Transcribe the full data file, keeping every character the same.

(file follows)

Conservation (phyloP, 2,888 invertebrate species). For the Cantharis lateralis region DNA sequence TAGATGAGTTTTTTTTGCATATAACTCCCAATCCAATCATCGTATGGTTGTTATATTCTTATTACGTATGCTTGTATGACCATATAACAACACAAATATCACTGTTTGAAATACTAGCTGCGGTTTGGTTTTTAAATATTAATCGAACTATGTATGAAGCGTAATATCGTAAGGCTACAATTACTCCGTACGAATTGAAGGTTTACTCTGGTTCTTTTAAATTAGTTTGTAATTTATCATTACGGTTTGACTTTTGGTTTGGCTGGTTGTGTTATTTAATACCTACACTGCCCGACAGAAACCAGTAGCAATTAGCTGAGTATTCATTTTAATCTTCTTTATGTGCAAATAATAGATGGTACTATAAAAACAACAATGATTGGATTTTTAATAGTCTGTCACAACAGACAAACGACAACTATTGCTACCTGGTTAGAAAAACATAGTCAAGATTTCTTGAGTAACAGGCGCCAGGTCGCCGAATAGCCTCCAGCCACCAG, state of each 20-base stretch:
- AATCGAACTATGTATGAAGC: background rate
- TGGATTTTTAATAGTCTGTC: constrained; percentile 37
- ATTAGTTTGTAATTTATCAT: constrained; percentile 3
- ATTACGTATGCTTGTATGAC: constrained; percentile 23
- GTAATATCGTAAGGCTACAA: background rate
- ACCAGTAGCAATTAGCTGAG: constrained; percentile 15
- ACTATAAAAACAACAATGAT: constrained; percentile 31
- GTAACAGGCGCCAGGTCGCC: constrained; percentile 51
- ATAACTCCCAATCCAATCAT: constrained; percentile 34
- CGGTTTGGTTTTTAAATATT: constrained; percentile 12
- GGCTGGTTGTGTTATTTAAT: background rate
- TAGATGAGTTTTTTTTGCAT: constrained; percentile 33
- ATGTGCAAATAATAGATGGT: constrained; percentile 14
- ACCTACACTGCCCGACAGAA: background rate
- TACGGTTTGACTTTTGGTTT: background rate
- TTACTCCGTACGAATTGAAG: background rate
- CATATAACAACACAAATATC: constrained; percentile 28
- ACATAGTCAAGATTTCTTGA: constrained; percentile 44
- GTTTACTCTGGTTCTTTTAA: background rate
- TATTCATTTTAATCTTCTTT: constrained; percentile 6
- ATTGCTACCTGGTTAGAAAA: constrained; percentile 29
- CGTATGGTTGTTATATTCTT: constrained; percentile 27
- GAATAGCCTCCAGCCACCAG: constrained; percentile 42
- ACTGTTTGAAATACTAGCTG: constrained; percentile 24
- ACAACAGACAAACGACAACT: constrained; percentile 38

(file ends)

Conservation (phyloP, 2,888 invertebrate species). For the Cantharis lateralis region DNA sequence TAGATGAGTTTTTTTTGCATATAACTCCCAATCCAATCATCGTATGGTTGTTATATTCTTATTACGTATGCTTGTATGACCATATAACAACACAAATATCACTGTTTGAAATACTAGCTGCGGTTTGGTTTTTAAATATTAATCGAACTATGTATGAAGCGTAATATCGTAAGGCTACAATTACTCCGTACGAATTGAAGGTTTACTCTGGTTCTTTTAAATTAGTTTGTAATTTATCATTACGGTTTGACTTTTGGTTTGGCTGGTTGTGTTATTTAATACCTACACTGCCCGACAGAAACCAGTAGCAATTAGCTGAGTATTCATTTTAATCTTCTTTATGTGCAAATAATAGATGGTACTATAAAAACAACAATGATTGGATTTTTAATAGTCTGTCACAACAGACAAACGACAACTATTGCTACCTGGTTAGAAAAACATAGTCAAGATTTCTTGAGTAACAGGCGCCAGGTCGCCGAATAGCCTCCAGCCACCAG, state of each 20-base stretch:
- AATCGAACTATGTATGAAGC: background rate
- TGGATTTTTAATAGTCTGTC: constrained; percentile 37
- ATTAGTTTGTAATTTATCAT: constrained; percentile 3
- ATTACGTATGCTTGTATGAC: constrained; percentile 23
- GTAATATCGTAAGGCTACAA: background rate
- ACCAGTAGCAATTAGCTGAG: constrained; percentile 15
- ACTATAAAAACAACAATGAT: constrained; percentile 31
- GTAACAGGCGCCAGGTCGCC: constrained; percentile 51
- ATAACTCCCAATCCAATCAT: constrained; percentile 34
- CGGTTTGGTTTTTAAATATT: constrained; percentile 12
- GGCTGGTTGTGTTATTTAAT: background rate
- TAGATGAGTTTTTTTTGCAT: constrained; percentile 33
- ATGTGCAAATAATAGATGGT: constrained; percentile 14
- ACCTACACTGCCCGACAGAA: background rate
- TACGGTTTGACTTTTGGTTT: background rate
- TTACTCCGTACGAATTGAAG: background rate
- CATATAACAACACAAATATC: constrained; percentile 28
- ACATAGTCAAGATTTCTTGA: constrained; percentile 44
- GTTTACTCTGGTTCTTTTAA: background rate
- TATTCATTTTAATCTTCTTT: constrained; percentile 6
- ATTGCTACCTGGTTAGAAAA: constrained; percentile 29
- CGTATGGTTGTTATATTCTT: constrained; percentile 27
- GAATAGCCTCCAGCCACCAG: constrained; percentile 42
- ACTGTTTGAAATACTAGCTG: constrained; percentile 24
- ACAACAGACAAACGACAACT: constrained; percentile 38